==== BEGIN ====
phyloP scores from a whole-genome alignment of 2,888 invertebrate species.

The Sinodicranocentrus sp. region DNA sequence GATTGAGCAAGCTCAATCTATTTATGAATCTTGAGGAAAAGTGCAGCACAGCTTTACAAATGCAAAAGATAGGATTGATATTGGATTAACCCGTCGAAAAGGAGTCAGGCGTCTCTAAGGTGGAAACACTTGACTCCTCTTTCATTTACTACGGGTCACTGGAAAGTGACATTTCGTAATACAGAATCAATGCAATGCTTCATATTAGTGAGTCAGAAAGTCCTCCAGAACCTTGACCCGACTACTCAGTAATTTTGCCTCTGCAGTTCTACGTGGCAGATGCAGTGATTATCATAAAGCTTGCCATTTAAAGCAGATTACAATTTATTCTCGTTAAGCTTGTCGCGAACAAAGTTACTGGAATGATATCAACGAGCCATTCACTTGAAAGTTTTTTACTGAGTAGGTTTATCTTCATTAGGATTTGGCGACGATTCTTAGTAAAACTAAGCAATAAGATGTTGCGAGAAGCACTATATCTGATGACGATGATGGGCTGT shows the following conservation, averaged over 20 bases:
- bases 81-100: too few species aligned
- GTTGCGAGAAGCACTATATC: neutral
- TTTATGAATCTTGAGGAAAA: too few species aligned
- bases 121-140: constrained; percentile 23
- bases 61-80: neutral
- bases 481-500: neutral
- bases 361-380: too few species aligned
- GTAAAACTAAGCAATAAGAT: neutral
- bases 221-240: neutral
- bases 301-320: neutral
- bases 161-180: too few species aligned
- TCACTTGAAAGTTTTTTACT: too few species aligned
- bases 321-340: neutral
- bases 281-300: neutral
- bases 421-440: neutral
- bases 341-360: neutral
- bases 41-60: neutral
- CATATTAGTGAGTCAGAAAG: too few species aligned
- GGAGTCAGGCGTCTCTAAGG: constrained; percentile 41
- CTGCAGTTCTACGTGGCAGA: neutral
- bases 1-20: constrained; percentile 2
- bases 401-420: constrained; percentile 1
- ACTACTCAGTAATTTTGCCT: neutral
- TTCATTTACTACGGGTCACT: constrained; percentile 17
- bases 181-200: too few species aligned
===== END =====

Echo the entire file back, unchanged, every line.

phyloP scores from a whole-genome alignment of 2,888 invertebrate species.

The Sinodicranocentrus sp. region DNA sequence GATTGAGCAAGCTCAATCTATTTATGAATCTTGAGGAAAAGTGCAGCACAGCTTTACAAATGCAAAAGATAGGATTGATATTGGATTAACCCGTCGAAAAGGAGTCAGGCGTCTCTAAGGTGGAAACACTTGACTCCTCTTTCATTTACTACGGGTCACTGGAAAGTGACATTTCGTAATACAGAATCAATGCAATGCTTCATATTAGTGAGTCAGAAAGTCCTCCAGAACCTTGACCCGACTACTCAGTAATTTTGCCTCTGCAGTTCTACGTGGCAGATGCAGTGATTATCATAAAGCTTGCCATTTAAAGCAGATTACAATTTATTCTCGTTAAGCTTGTCGCGAACAAAGTTACTGGAATGATATCAACGAGCCATTCACTTGAAAGTTTTTTACTGAGTAGGTTTATCTTCATTAGGATTTGGCGACGATTCTTAGTAAAACTAAGCAATAAGATGTTGCGAGAAGCACTATATCTGATGACGATGATGGGCTGT shows the following conservation, averaged over 20 bases:
- bases 81-100: too few species aligned
- GTTGCGAGAAGCACTATATC: neutral
- TTTATGAATCTTGAGGAAAA: too few species aligned
- bases 121-140: constrained; percentile 23
- bases 61-80: neutral
- bases 481-500: neutral
- bases 361-380: too few species aligned
- GTAAAACTAAGCAATAAGAT: neutral
- bases 221-240: neutral
- bases 301-320: neutral
- bases 161-180: too few species aligned
- TCACTTGAAAGTTTTTTACT: too few species aligned
- bases 321-340: neutral
- bases 281-300: neutral
- bases 421-440: neutral
- bases 341-360: neutral
- bases 41-60: neutral
- CATATTAGTGAGTCAGAAAG: too few species aligned
- GGAGTCAGGCGTCTCTAAGG: constrained; percentile 41
- CTGCAGTTCTACGTGGCAGA: neutral
- bases 1-20: constrained; percentile 2
- bases 401-420: constrained; percentile 1
- ACTACTCAGTAATTTTGCCT: neutral
- TTCATTTACTACGGGTCACT: constrained; percentile 17
- bases 181-200: too few species aligned